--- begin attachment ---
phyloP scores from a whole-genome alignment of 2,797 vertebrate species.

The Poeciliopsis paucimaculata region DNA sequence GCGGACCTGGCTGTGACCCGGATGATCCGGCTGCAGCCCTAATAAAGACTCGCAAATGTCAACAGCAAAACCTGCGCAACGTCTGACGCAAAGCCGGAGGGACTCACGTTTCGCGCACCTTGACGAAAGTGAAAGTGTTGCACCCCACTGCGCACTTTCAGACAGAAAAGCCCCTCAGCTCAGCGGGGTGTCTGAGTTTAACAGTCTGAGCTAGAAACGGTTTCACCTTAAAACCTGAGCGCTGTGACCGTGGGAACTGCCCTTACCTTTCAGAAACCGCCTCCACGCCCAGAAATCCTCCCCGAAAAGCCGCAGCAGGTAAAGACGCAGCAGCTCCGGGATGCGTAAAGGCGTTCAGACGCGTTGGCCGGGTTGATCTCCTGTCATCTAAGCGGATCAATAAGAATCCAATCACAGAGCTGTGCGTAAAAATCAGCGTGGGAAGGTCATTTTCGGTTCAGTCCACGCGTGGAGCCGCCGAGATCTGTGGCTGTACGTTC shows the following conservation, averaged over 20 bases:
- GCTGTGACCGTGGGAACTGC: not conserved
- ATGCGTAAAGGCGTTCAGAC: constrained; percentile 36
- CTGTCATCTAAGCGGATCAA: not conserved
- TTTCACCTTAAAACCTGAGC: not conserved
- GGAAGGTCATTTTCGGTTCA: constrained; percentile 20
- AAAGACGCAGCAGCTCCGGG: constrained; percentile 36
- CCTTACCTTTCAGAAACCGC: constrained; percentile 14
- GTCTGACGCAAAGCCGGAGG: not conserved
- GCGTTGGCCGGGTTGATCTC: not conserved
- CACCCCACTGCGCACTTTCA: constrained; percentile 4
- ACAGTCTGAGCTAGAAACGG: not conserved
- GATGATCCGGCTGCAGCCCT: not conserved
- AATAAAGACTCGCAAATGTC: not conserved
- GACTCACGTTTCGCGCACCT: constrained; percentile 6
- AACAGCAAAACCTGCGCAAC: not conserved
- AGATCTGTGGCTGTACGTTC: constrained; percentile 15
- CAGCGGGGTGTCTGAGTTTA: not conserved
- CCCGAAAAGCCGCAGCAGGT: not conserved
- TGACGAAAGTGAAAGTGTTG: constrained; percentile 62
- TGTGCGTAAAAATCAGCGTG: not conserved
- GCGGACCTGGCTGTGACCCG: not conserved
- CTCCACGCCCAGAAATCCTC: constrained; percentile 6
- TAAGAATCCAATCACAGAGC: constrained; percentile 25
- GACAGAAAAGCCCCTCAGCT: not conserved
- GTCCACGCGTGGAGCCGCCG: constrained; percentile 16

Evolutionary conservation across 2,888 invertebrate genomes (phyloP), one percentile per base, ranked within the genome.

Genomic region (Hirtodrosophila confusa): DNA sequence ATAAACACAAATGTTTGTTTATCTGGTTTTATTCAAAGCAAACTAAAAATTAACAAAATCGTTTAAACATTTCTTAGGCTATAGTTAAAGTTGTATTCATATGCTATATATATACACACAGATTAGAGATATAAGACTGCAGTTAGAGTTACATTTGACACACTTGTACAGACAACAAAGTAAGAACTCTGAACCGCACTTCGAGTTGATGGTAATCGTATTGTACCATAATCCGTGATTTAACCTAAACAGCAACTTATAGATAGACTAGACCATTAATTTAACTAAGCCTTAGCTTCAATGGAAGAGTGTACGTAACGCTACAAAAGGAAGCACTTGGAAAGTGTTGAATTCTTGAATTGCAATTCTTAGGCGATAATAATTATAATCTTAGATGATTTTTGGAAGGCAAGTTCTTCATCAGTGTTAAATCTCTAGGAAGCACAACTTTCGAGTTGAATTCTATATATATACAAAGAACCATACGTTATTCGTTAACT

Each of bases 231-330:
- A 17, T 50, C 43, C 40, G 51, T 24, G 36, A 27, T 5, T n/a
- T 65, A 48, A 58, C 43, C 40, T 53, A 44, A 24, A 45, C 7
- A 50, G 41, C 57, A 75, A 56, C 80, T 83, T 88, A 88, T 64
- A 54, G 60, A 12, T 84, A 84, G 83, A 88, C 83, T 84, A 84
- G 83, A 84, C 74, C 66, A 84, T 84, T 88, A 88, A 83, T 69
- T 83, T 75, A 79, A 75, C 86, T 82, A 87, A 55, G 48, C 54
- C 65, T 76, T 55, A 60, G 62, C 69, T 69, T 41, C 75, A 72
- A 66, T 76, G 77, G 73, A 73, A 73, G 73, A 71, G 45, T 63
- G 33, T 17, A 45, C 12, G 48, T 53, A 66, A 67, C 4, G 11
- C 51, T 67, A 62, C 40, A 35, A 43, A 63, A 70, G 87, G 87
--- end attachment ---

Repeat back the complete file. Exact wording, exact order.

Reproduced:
phyloP scores from a whole-genome alignment of 2,797 vertebrate species.

The Poeciliopsis paucimaculata region DNA sequence GCGGACCTGGCTGTGACCCGGATGATCCGGCTGCAGCCCTAATAAAGACTCGCAAATGTCAACAGCAAAACCTGCGCAACGTCTGACGCAAAGCCGGAGGGACTCACGTTTCGCGCACCTTGACGAAAGTGAAAGTGTTGCACCCCACTGCGCACTTTCAGACAGAAAAGCCCCTCAGCTCAGCGGGGTGTCTGAGTTTAACAGTCTGAGCTAGAAACGGTTTCACCTTAAAACCTGAGCGCTGTGACCGTGGGAACTGCCCTTACCTTTCAGAAACCGCCTCCACGCCCAGAAATCCTCCCCGAAAAGCCGCAGCAGGTAAAGACGCAGCAGCTCCGGGATGCGTAAAGGCGTTCAGACGCGTTGGCCGGGTTGATCTCCTGTCATCTAAGCGGATCAATAAGAATCCAATCACAGAGCTGTGCGTAAAAATCAGCGTGGGAAGGTCATTTTCGGTTCAGTCCACGCGTGGAGCCGCCGAGATCTGTGGCTGTACGTTC shows the following conservation, averaged over 20 bases:
- GCTGTGACCGTGGGAACTGC: not conserved
- ATGCGTAAAGGCGTTCAGAC: constrained; percentile 36
- CTGTCATCTAAGCGGATCAA: not conserved
- TTTCACCTTAAAACCTGAGC: not conserved
- GGAAGGTCATTTTCGGTTCA: constrained; percentile 20
- AAAGACGCAGCAGCTCCGGG: constrained; percentile 36
- CCTTACCTTTCAGAAACCGC: constrained; percentile 14
- GTCTGACGCAAAGCCGGAGG: not conserved
- GCGTTGGCCGGGTTGATCTC: not conserved
- CACCCCACTGCGCACTTTCA: constrained; percentile 4
- ACAGTCTGAGCTAGAAACGG: not conserved
- GATGATCCGGCTGCAGCCCT: not conserved
- AATAAAGACTCGCAAATGTC: not conserved
- GACTCACGTTTCGCGCACCT: constrained; percentile 6
- AACAGCAAAACCTGCGCAAC: not conserved
- AGATCTGTGGCTGTACGTTC: constrained; percentile 15
- CAGCGGGGTGTCTGAGTTTA: not conserved
- CCCGAAAAGCCGCAGCAGGT: not conserved
- TGACGAAAGTGAAAGTGTTG: constrained; percentile 62
- TGTGCGTAAAAATCAGCGTG: not conserved
- GCGGACCTGGCTGTGACCCG: not conserved
- CTCCACGCCCAGAAATCCTC: constrained; percentile 6
- TAAGAATCCAATCACAGAGC: constrained; percentile 25
- GACAGAAAAGCCCCTCAGCT: not conserved
- GTCCACGCGTGGAGCCGCCG: constrained; percentile 16

Evolutionary conservation across 2,888 invertebrate genomes (phyloP), one percentile per base, ranked within the genome.

Genomic region (Hirtodrosophila confusa): DNA sequence ATAAACACAAATGTTTGTTTATCTGGTTTTATTCAAAGCAAACTAAAAATTAACAAAATCGTTTAAACATTTCTTAGGCTATAGTTAAAGTTGTATTCATATGCTATATATATACACACAGATTAGAGATATAAGACTGCAGTTAGAGTTACATTTGACACACTTGTACAGACAACAAAGTAAGAACTCTGAACCGCACTTCGAGTTGATGGTAATCGTATTGTACCATAATCCGTGATTTAACCTAAACAGCAACTTATAGATAGACTAGACCATTAATTTAACTAAGCCTTAGCTTCAATGGAAGAGTGTACGTAACGCTACAAAAGGAAGCACTTGGAAAGTGTTGAATTCTTGAATTGCAATTCTTAGGCGATAATAATTATAATCTTAGATGATTTTTGGAAGGCAAGTTCTTCATCAGTGTTAAATCTCTAGGAAGCACAACTTTCGAGTTGAATTCTATATATATACAAAGAACCATACGTTATTCGTTAACT

Each of bases 231-330:
- A 17, T 50, C 43, C 40, G 51, T 24, G 36, A 27, T 5, T n/a
- T 65, A 48, A 58, C 43, C 40, T 53, A 44, A 24, A 45, C 7
- A 50, G 41, C 57, A 75, A 56, C 80, T 83, T 88, A 88, T 64
- A 54, G 60, A 12, T 84, A 84, G 83, A 88, C 83, T 84, A 84
- G 83, A 84, C 74, C 66, A 84, T 84, T 88, A 88, A 83, T 69
- T 83, T 75, A 79, A 75, C 86, T 82, A 87, A 55, G 48, C 54
- C 65, T 76, T 55, A 60, G 62, C 69, T 69, T 41, C 75, A 72
- A 66, T 76, G 77, G 73, A 73, A 73, G 73, A 71, G 45, T 63
- G 33, T 17, A 45, C 12, G 48, T 53, A 66, A 67, C 4, G 11
- C 51, T 67, A 62, C 40, A 35, A 43, A 63, A 70, G 87, G 87